David Ullman:
The TVD Interview

Northeastern Ohio native David Ullman is trying like hell to release his next album on vinyl. “I’m hardwired to write, perform, record and release music,” says Ullman in his RocketHub video. “For me, if you’re going to release music in this day and age of digital downloads, that’s not real to me. Music on this [holds up MP3 player] is not as real as this [holds up a 12”]. We have relationships with the records we love. By putting out a vinyl record, I can connect with people that appreciate vinyl records.”

Here’s the TVD exclusive on David’s “first albums,” why he chose to partner with RocketHub to fuel his vinyl dream, and his thoughts on the lineup for this evening’s Beachland Ballroom & Tavern show that will serve as the last big push towards funding his album.

How long have you been making music?

I guess I first started making music when I was 7 or 8 and off and on since then. But since 2004 or 2005, I’ve started playing out under my own name.

When did you decide that you enjoyed singing?

Oh, well, that’s probably around that 7-to-8 period. I saw the movie La Bamba and shortly after that, the Buddy Holly story about the fifties rock ‘n’ rollers, and that really got me going. My dad played guitar, and he taught me how to play Buddy Holly songs when I was that age. I used to make tapes in my bathroom.

Aw, that’s cool!

I was a big weirdo. [laughs] Sounds cool now, but as a 7-to-8-year-old it was a weird thing to do. Those were my first albums, you could say. I used to draw little covers for the tapes based on Christian rock or pop tapes my parents had. I haven’t thought about that in a long time. I’d love to see one of those tapes now…

What do you think brought you back towards music after you dabbled in making movies?

I think that the main thing was I got married young and divorced very soon there after. And suddenly I found myself with a lot to express, and music was such an immediate way of release. When I had that dramatic life change at 24, I had a lot to say for myself, a lot to sort out. Music provided a great sort of healing and release for me. Since then, I’ve really had the main motive of sorting the world out and expressing myself.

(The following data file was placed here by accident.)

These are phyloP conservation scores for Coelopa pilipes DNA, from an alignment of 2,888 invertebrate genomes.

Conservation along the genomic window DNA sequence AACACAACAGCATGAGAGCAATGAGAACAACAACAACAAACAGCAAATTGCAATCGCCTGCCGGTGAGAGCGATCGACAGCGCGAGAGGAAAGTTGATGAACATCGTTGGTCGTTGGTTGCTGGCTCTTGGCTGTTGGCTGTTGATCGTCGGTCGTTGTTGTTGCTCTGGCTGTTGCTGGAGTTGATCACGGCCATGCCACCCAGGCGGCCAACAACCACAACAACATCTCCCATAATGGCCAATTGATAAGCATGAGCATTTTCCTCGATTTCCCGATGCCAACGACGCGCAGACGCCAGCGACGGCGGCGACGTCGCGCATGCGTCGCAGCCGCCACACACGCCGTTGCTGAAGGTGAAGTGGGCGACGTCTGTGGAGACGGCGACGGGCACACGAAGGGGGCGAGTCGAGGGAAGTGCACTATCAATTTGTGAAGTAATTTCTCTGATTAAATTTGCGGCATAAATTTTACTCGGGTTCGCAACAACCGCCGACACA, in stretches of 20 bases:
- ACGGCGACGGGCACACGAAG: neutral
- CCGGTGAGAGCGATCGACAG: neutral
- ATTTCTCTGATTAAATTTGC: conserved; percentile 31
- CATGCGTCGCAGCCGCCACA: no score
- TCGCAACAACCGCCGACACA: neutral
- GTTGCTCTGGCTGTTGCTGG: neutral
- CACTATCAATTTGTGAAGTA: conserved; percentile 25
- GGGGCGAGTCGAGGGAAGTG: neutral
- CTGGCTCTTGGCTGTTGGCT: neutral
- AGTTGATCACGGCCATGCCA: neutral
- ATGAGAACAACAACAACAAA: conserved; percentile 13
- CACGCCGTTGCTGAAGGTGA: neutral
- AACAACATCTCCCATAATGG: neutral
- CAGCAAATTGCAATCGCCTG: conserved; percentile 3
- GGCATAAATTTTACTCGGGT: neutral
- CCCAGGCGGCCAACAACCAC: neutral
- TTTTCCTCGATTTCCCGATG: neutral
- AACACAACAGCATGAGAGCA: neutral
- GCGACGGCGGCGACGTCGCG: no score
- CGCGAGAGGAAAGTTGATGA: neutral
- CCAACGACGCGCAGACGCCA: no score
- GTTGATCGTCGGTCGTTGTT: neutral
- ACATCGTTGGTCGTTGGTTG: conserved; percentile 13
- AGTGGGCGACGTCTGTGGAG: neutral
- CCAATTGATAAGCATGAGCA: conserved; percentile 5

Are there any vocalists that you would cite as inspirations?

I really respond to the dynamic singers, that can sing a song softly and in the next moment be bellowing or screaming. That appeals to my sense of drama and relief. I also really like Glen Hansard from the Frames; I’ve gotten into Bruce Springsteen a lot in this last year; I love Bono a lot as a singer. I don’t have a lot of obscure references. Trent Reznor. I love his attack. I love anything that musically feels like a kick in the balls. That’s what I aspire to do for myself, to sing with a passion that can’t be ignored.

Let’s talk a little bit about your project. What prompted your decision to go with RocketHub to fund your album?

I actually chose RocketHub because I heard an interview on a do-it-yourself music podcast with one of the cofounders, Brian Meece. He was talking about the platform and how he started it up as a musician and was one of the pilot projects. I really responded to his story, which was basically the same as mine, as somebody who continued to play music throughout their life and felt the need to share it with people but was never in the place where it was a sustainable enterprise. But the way that he focused on the audience you already have, I think that musicians can get easily obsessed with growing a support base, and you can forget how precious the ones you’ve already garnered can be. Also he talked about what he found people to be responsive to in his project: perseverence. I just really responded to RocketHub’s whole approach to the whole thing, which was really inclusive and personal.

The show lineup is really interesting. What can we expect?

I think you can expect a very unique evening. The show is curated by Terry Durst. I think it was his goal to put together a bill of eclectic acts. He’s seen a lot of shows at the Beachland, and I think for him it was kind of the intent to try to put together a bill that doesn’t make sense in as obvious a way. I’m trying to prepare a unique set. I used to play once a week for the last few years. For the last nine months or so, I stopped doing that because I felt like I wasn’t growing as much from it, and I felt like it was costing me opportunities. It’s kind of a new and exciting thing for me to make sure that each of my performances are unique and different. I think unique and different and eclectic are all words that apply to the lineup.

I feel very proud to garner his approval so early. My first show there, he was working the door, and he was really complimentary. And I thought, “Wow! What a cool thing to have happen.” That’s a very sought-after venue by performers in this area and around the country. It’s a cool place. To have someone there take such an interest in me has been really gratifying. I’m just grateful to be a part of it and looking forward to giving people a hell of a show.

Cleveland, if you’re looking for somewhere to be tonight, we strongly suggest you head out to the Beachland Ballroom & Tavern and catch the eclectic lineup of The Giggitys, David Ullman, and Miss Firecracker. Let’s help one of our own reach his dream of pressing vinyl! And for all you out-of-town folks, if you were touched by David’s story, please support him on his quest to make an album by visiting his RocketHub project site.

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